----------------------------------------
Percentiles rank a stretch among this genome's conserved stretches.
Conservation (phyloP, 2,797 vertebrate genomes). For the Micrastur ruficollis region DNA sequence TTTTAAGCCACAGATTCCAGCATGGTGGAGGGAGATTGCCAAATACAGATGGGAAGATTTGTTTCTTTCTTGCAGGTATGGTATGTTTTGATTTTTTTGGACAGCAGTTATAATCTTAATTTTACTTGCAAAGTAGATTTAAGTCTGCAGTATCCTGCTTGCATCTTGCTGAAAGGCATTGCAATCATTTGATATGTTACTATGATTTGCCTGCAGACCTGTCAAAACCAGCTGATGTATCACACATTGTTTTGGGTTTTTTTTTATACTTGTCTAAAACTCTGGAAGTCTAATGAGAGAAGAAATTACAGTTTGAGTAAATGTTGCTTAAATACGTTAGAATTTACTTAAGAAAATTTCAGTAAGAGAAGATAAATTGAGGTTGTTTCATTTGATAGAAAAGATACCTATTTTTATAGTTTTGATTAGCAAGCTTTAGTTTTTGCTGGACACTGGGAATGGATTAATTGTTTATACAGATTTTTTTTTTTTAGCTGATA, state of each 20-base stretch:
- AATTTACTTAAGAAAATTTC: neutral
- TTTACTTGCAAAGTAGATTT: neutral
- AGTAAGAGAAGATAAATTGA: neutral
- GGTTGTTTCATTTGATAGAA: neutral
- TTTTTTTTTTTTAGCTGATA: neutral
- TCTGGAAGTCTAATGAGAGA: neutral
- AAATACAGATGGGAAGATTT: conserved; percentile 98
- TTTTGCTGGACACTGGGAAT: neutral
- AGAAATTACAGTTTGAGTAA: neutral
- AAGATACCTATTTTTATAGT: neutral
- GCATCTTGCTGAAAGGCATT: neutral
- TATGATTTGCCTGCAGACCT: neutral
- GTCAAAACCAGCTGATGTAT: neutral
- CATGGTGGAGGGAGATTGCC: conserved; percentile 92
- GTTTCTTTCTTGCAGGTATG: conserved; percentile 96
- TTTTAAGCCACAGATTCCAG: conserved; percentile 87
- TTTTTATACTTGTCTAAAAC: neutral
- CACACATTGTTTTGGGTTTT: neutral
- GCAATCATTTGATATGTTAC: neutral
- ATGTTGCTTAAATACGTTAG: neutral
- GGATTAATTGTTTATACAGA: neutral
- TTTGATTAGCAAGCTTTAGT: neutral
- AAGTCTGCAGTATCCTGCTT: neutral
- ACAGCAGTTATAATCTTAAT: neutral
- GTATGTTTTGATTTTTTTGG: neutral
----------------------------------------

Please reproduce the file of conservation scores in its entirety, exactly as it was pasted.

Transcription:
Percentiles rank a stretch among this genome's conserved stretches.
Conservation (phyloP, 2,797 vertebrate genomes). For the Micrastur ruficollis region DNA sequence TTTTAAGCCACAGATTCCAGCATGGTGGAGGGAGATTGCCAAATACAGATGGGAAGATTTGTTTCTTTCTTGCAGGTATGGTATGTTTTGATTTTTTTGGACAGCAGTTATAATCTTAATTTTACTTGCAAAGTAGATTTAAGTCTGCAGTATCCTGCTTGCATCTTGCTGAAAGGCATTGCAATCATTTGATATGTTACTATGATTTGCCTGCAGACCTGTCAAAACCAGCTGATGTATCACACATTGTTTTGGGTTTTTTTTTATACTTGTCTAAAACTCTGGAAGTCTAATGAGAGAAGAAATTACAGTTTGAGTAAATGTTGCTTAAATACGTTAGAATTTACTTAAGAAAATTTCAGTAAGAGAAGATAAATTGAGGTTGTTTCATTTGATAGAAAAGATACCTATTTTTATAGTTTTGATTAGCAAGCTTTAGTTTTTGCTGGACACTGGGAATGGATTAATTGTTTATACAGATTTTTTTTTTTTAGCTGATA, state of each 20-base stretch:
- AATTTACTTAAGAAAATTTC: neutral
- TTTACTTGCAAAGTAGATTT: neutral
- AGTAAGAGAAGATAAATTGA: neutral
- GGTTGTTTCATTTGATAGAA: neutral
- TTTTTTTTTTTTAGCTGATA: neutral
- TCTGGAAGTCTAATGAGAGA: neutral
- AAATACAGATGGGAAGATTT: conserved; percentile 98
- TTTTGCTGGACACTGGGAAT: neutral
- AGAAATTACAGTTTGAGTAA: neutral
- AAGATACCTATTTTTATAGT: neutral
- GCATCTTGCTGAAAGGCATT: neutral
- TATGATTTGCCTGCAGACCT: neutral
- GTCAAAACCAGCTGATGTAT: neutral
- CATGGTGGAGGGAGATTGCC: conserved; percentile 92
- GTTTCTTTCTTGCAGGTATG: conserved; percentile 96
- TTTTAAGCCACAGATTCCAG: conserved; percentile 87
- TTTTTATACTTGTCTAAAAC: neutral
- CACACATTGTTTTGGGTTTT: neutral
- GCAATCATTTGATATGTTAC: neutral
- ATGTTGCTTAAATACGTTAG: neutral
- GGATTAATTGTTTATACAGA: neutral
- TTTGATTAGCAAGCTTTAGT: neutral
- AAGTCTGCAGTATCCTGCTT: neutral
- ACAGCAGTTATAATCTTAAT: neutral
- GTATGTTTTGATTTTTTTGG: neutral